Let's start talking like this. And let's go back to talking about equity and appreciation. So the first one here is equity. Equity is basically what you're building in terms of like retained earnings, essentially, you're building equity in your property. Retained earnings is probably not really the right term to use there. But essentially, the way to look at it is that as you if you own your property, let's say you have 20% down well, you know, every single month, you pay a mortgage payment on the remaining 80% balance. And every single month, a big chunk of that is initially especially going to be going towards interest. And that just disappears, that's just going to your lender that's paying for their livelihood, that's making them money, right. And that's all well and good because our tenants are the ones paying for it not us, right? You know, if you're paying for it, that is not great. But if your tenants are paying and your guests are the ones paying for it, all good, all gravy, but another chunk of that money is actually going into essentially your bank account, much of that money that you're paying towards your mortgage is actually going towards paying off the loan that you have the actual principal on the loan that you have on the property. So it's essentially going into a little forced savings account where you can't access it right now you have to either use it a home equity line of credit, or refinance or sell the property to be able to access it. But as long as the property obviously maintains its value, you then have this additional equity, you own a larger and larger and larger chunk. So instead of owning 20%, when you start or maybe you put 10% down something like that, you want a larger and larger percentage of that property as time goes on, without you actually having to pay that mortgage bill because your guests are paying it for you. And that's really fantastic. And initially, it's going to get you on like a $500,000 property, maybe you're getting 10 $12,000 a year in just principle pay down on the mortgage. But then as you go longer into the mortgage, typically the way mortgage payments are structured to schedule for payments is that more interest is paid up front, less interest in more principal is paid on the long tail. So as time goes on every year going to be paying off more and more principal, less and less interest on your mortgage. So that means you're gonna be making more money in this kind of forced savings account. And so although it's not tangible, like you can't actually access it, you can't go and touch it, you can't go and spend it, it is still there. And so that's largely why we don't want to bank on it is because if the property value goes down, you may not be able to access in the short term until the property value goes back up. But it is there it is real. And so it is still a really great additional kind of cherry on top of your investing. And so you can also calculate that figure out exactly what it's going to be and then add that to your cash on cash ROI and your appreciation try to get your total ROI. Speaking of appreciation, ROI that's the other way. The third way that you're going to make money on real estate investing and short term rental investing falls into that category it is, of course, real estate investing. Now appreciation ROI, there's two different types of appreciation, there's forced appreciation and there's natural appreciation. One, you have more control over forced one, right, because you're the one that's actually forcing the appreciation on the property. So what that means is basically taking this $5,000 home and turning it into a $700,000 home. So now you have an extra $200,000. If you were to go to sell the property, refinance the property, or, or get a home equity line of credit, you can access different portions of that, obviously, the only way to access all of that additional is to sell the property, but you can access different portions of it through home equity line of credits, through refinances. I'm not going to get into all that detail in this video, but just know that it is there. So how do you do that? How do you take a $500,000 property and turn it into a $700,000 property? Well, it's probably gonna require you to invest some of your money, as well as some of your strategy into making the right renovations. So forcing appreciation on a long term rental property essentially just comes down to if it's a commercial asset, getting that property to yield more money, commercial assets, meaning long term rental multifamily properties and other commercial types. There's other other commercial assets as well. But basically, they're valued based on their cash flow, if you've ever heard the term cap rate, it's a calculation to figure out what the value of property is based on or it's that the relationship between the amount of income that a property generates in a year and the value of that property, right. And so there is a direct relationship there. But in short term rental investing, there isn't so much in short term rental investing, it's really more about the value of the actual property itself, it from an a more subjective point of view, so that you want to think about, you know, a nice kitchen, a nice bathroom, it's not about how much income does the property generate? Now, I think that we're going to start to see times in the future where these assets are actually valued based on their incomes. And you certainly can get larger assets like multifamily, like you know, boutique hotel type deal that is going to be valued based on its income. But for the most part right now, the majority of the properties you're gonna be investing in, because you can't get lending on them in most areas based on the income getting you can in some areas. So that's why we're going to start progressing towards them being valued off of their income. But for the most part, they're going to be about value the same way any other single family home would be just looking at the actual home looking at comps in the area, etc. And so what we want to do is do strategic renovations, they're going to make that property more valuable. So think about redoing the kitchen, getting rid of that blue carpeting, doing some bathrooms. And if you let's say invest 20,000 $30,000, in the right areas in the home, make it more desirable for everyone, I'm not talking about painting the bedrooms, at you know, your favorite shade of blue, I'm talking about actioning strategic renovations that the market is going to deem valuable, then you can force appreciation that is greater than the investment you've made. So maybe you invest 20,000, and lift the value of the property by 60,000, well, then you basically have created $40,000 worth of value there. And so that's forced appreciation. Now, the other type of appreciation is natural appreciation, that is when the property's value goes up, because of theory does just because the market overall is rising, right? Things get more expensive things in flight. And so there's gonna be natural appreciation and a lot of markets. Now, this is going to vary, this is a bit more of a lottery ticket bit more of a wildcard. So you want to invest in areas that you believe are stable, where the property is at least going to retain its value in a long term, and not lose value, obviously. But as far as which markets are really going to shoot off and which ones aren't. There's a lot more guesswork that goes into that. And frankly, you have to look way more in detail. There are people that can predict the appreciation market and look at a whole bunch of different factors from immigration policy to inflow of new immigrants to you know, population growth, all of these different factors and figure out which areas are going to grow and are going to naturally appreciate by larger margins. And then there are a bunch of people that just place bets, and they're basically just going into casino, right? They don't have any clue what they're doing. They're just going oh, well, it's been going up in the past. So it'll go up in the future. Now the ladder, not a really great strategy, the former if you're one of those people who can look at different markets, all kinds of different economic drivers and figure out where population growth is going to be headed in the next 1020 years and start investing there and see your property values rise, amazing, more power to you. That is not the type of investing we're doing because that is much more speculative. It's based on what we think is going to happen in the future. And as opposed to what is happening right now. That's one of the big benefits of short term rental investing is that we get the certainty of knowing that this investment does make sense right now we can base that off of how the property is going to perform right here right now. So natural appreciation. Yes, you can figure out ways to determine and kind of try to predict with relative certainty where the demand is going to go and where the appreciation is going to go as a result. But generally speaking, you want to be conservative with your estimates, and you want to assume maybe 2% per year and appreciation and a standard market, if you assume that you're probably not going to go wrong, yes, there might be dips down where the property value is going to decrease. But if you hold on to the property long term, then statistically speaking, if you just look at all the historical numbers, if you hold on to it for long enough, you'll be able to sell it at a profit where the property is appreciated by 2% or more per year, now, again, in a lot of markets is going to be way more substantial. 2% is very, very conservative for for a lot of markets. That's the way I like to look at, I like to say ultra conservative, and that's basically just the cherry on top of the cherry on top of your sundae of short term rental investing is that without really having to do anything, but hold on to the property, its value goes up over time. And, you know, you get to sell it at a profit later on down the road, or you get to refinance it, or you get to take out a home equity line of credit to tap into some of that equity. So those are the two different ways in addition to cash flow that you can earn a return on your investment from short term rental investing. And those in my opinion, just take this really good investment and make it absolutely great, absolutely fantastic. Honestly, I would still be investing in short term rental properties, even if they just yield the cash flow and stay dead even on equity. Because there's such a great investment. The cash flow is so strong, but the fact that we've got equity to rely on the fact that we've got an appreciation rely on makes it even better and can give us a cool backup plan. You know, if you do a renovation project on your property and lift the value of the property, well then you've got a real good backup plan.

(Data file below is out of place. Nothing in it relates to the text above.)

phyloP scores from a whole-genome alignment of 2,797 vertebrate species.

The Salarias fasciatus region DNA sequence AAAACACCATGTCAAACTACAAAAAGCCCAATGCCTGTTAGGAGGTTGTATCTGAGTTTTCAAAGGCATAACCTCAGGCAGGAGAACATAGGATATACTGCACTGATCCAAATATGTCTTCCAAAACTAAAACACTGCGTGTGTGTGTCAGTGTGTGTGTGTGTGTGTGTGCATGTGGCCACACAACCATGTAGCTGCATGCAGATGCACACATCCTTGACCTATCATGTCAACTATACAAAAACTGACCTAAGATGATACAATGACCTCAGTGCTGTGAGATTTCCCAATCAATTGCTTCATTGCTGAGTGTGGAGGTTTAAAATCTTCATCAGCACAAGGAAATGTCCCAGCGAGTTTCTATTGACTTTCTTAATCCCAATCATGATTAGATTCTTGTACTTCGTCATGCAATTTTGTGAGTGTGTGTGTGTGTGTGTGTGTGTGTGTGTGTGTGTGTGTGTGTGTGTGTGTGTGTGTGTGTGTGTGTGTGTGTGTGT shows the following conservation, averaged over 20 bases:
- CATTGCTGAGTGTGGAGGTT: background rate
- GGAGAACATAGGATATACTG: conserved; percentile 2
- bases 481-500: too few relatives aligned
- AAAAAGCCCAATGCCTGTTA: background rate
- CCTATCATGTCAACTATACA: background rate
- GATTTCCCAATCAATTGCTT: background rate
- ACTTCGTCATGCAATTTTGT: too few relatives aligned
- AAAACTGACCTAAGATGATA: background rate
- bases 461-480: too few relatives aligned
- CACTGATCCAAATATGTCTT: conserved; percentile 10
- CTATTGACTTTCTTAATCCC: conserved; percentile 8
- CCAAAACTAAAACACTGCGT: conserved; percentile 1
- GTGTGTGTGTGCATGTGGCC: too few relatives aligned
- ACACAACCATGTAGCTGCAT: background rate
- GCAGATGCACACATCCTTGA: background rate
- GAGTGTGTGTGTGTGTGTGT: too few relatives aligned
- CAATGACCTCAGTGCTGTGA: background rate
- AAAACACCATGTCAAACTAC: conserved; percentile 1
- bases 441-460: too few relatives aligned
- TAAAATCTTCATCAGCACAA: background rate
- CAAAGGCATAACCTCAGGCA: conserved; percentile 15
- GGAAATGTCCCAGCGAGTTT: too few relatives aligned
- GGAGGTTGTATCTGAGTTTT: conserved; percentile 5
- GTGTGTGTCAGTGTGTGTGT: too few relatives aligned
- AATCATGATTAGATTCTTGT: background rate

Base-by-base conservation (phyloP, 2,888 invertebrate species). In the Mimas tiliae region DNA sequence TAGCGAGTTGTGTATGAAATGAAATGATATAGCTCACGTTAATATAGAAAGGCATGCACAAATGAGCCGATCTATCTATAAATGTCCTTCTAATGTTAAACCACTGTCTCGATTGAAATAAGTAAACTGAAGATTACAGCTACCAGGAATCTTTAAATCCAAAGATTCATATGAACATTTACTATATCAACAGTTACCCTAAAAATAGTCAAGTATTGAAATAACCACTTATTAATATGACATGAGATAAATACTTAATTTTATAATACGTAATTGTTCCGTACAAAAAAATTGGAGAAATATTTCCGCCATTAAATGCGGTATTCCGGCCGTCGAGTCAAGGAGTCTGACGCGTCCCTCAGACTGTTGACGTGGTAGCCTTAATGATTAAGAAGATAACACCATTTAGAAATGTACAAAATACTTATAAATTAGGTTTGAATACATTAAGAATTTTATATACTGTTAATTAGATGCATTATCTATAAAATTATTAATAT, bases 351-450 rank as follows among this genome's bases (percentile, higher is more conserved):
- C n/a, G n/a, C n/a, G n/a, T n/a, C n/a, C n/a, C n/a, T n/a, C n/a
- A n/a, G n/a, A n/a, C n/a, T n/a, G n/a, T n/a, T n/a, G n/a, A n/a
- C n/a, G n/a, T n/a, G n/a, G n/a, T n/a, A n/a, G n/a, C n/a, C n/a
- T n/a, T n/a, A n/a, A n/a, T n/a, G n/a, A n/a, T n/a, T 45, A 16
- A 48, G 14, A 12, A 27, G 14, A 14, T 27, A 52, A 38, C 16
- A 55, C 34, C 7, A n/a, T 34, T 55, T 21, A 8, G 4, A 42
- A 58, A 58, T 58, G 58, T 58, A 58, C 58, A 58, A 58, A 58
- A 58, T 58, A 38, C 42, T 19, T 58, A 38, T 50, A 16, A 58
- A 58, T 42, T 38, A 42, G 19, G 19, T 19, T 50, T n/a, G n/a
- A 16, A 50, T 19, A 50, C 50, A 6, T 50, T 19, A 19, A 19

If short term rentals ever don't work out so well you can sell the property at a really nice profit. So there's all kinds of ways to combine different strategies to make it an incredible return on your investment. I've talked about that a bunch on this channel. If you want to learn more about it, check out the links in the description down below. If you want to learn more overall about how to invest successfully in short term rental properties from start to finish. Make sure you check out the link in description down below for that free training. Again, keyword they're free. Check it out, nothing to lose everything again. Check it out link in description down below. Hit the like button, hit the subscribe button and I'll see you in the next video.